Bhavana believes in creating space for students to talk in real ways about tough topics. She’s launching a youth-led platform to make this possible.
Photo: Sarah Memon

Bhavana, a 12th grade student in Colts Neck Township, New Jersey, is launching MEND, a mental health and discussion-oriented program for youth. Concerned about students’ mental health in the face of increasing trauma and stress, she strives to create safe spaces in which students can talk openly about the issues that weigh on them most.

“From the tragic high-profile shooting at Marjory Stoneman Douglas, to social movements and protests, to the ongoing coronavirus pandemic, student stress levels have only increased.” Bhavana said. “Continuing a culture of silence in the interest of ‘preserving normalcy’ is ultimately counterproductive and leaves students isolated.”

MEND will create a youth-led platform that allows middle school students to have weekly conversations about tough topics. The project will train 25 high school peer leaders as moderators, with guidance and monitoring from school counselors and homeroom advisors.

In the short-term, MEND promises to provide an outlet and peer support to students. Over time, the project aims to empower youth with more skills to manage stress and cope with conflict by participating in BiasXCampus, an initiative that provides advocacy training and mental health supports to create more equitable campus environments.

“We need to directly acknowledge social realities,” Bhavana said, “while providing students with actionable methods of navigating peer and at-home conflict as well as daily stress.”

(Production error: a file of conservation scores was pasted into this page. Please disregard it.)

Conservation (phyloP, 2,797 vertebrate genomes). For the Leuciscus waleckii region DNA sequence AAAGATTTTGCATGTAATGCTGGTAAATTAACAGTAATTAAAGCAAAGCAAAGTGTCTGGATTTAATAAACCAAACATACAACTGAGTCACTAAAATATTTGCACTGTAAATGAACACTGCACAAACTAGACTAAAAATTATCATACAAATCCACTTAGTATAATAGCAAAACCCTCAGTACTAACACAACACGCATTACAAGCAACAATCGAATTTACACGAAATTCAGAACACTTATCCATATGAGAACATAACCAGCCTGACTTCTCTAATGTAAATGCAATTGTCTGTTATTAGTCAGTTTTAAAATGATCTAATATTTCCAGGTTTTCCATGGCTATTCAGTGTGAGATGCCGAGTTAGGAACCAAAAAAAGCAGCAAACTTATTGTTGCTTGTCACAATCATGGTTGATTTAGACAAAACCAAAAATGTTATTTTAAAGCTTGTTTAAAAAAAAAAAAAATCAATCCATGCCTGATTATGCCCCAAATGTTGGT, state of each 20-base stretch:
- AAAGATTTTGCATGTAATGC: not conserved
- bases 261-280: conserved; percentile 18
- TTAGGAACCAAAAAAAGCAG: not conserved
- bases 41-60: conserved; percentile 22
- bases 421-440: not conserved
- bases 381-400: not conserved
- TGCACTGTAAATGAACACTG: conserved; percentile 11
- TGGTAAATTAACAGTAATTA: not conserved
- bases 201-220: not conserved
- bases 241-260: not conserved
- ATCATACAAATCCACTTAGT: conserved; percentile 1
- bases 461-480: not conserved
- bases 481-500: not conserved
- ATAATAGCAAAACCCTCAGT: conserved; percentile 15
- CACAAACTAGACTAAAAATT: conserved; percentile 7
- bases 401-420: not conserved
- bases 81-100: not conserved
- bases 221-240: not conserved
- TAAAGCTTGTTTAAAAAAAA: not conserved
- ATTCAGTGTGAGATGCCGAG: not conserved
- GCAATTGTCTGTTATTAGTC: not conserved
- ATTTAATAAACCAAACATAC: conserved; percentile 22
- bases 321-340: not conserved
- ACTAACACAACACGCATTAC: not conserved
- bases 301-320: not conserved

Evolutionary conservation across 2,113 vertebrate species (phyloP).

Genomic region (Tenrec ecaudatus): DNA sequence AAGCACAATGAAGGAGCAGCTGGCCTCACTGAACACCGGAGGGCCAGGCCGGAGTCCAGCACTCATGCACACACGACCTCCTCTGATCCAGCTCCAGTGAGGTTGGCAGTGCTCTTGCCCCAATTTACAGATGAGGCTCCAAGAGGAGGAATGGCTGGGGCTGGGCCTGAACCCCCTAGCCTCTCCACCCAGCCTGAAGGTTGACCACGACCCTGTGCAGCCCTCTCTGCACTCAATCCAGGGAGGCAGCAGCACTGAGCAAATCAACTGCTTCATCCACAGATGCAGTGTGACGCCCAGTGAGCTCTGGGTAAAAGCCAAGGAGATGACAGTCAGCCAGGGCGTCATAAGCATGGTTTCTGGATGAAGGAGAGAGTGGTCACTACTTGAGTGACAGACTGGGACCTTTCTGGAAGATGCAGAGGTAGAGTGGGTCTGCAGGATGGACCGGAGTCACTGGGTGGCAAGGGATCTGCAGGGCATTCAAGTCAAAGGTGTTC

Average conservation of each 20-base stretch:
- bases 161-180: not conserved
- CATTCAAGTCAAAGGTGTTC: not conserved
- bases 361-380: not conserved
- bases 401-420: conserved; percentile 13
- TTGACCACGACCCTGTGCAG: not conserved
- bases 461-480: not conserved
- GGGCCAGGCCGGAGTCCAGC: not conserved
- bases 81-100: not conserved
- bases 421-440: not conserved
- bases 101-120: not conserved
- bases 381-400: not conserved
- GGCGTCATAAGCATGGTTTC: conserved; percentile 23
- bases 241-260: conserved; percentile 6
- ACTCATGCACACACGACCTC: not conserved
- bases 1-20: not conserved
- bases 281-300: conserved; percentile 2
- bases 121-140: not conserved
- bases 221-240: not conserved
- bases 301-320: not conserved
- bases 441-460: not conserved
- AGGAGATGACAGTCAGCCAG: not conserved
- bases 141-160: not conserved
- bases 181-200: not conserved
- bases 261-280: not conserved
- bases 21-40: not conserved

A young man posing in front of a lighted tree with his violin.

Joshua, a student in Maryland, is working to help close the digital divide by getting laptops to students who need them.
Photo: Caleb Oh

Joshua, a 7th grade student in Maryland, teamed up with teachers to help get tech resources to students in Baltimore City as schools shifted to remote learning. He launched Bridging the Digital Divide to refurbish and distribute laptops. His efforts have paid off.

“Not everyone can afford a computer, and many districts don’t have enough to distribute,” Joshua said. “We were able to help over 50 kids receive laptops, computers and tablets for e-learning and remote summer jobs.”

Building on the success of the project, Joshua and his brother have continued to fundraise to support an e-learning facility for students without Wi-Fi at home.

“The pandemic has widened the education gap,” Joshua said. “We feel like providing computers, and now an e-learning facility, will make a difference in bridging that gap in our community.”


This is the third story in a multi-part series on 2020 winners of the America’s Promise Alliance – Power of Youth Challenge. You’ll find the first article here and the second here. Through its Power of Youth initiative, Mott grantee America’s Promise Alliance invites applicants ages 13 to 18 from around the country to pitch proposals for $250 mini-grants. Proposals are reviewed and selected by members of APA’s Youth Council, and awardees are supported by Youth Council members and youth coaches.

*To protect privacy, last names of participants who are younger than 18 are not included in this story.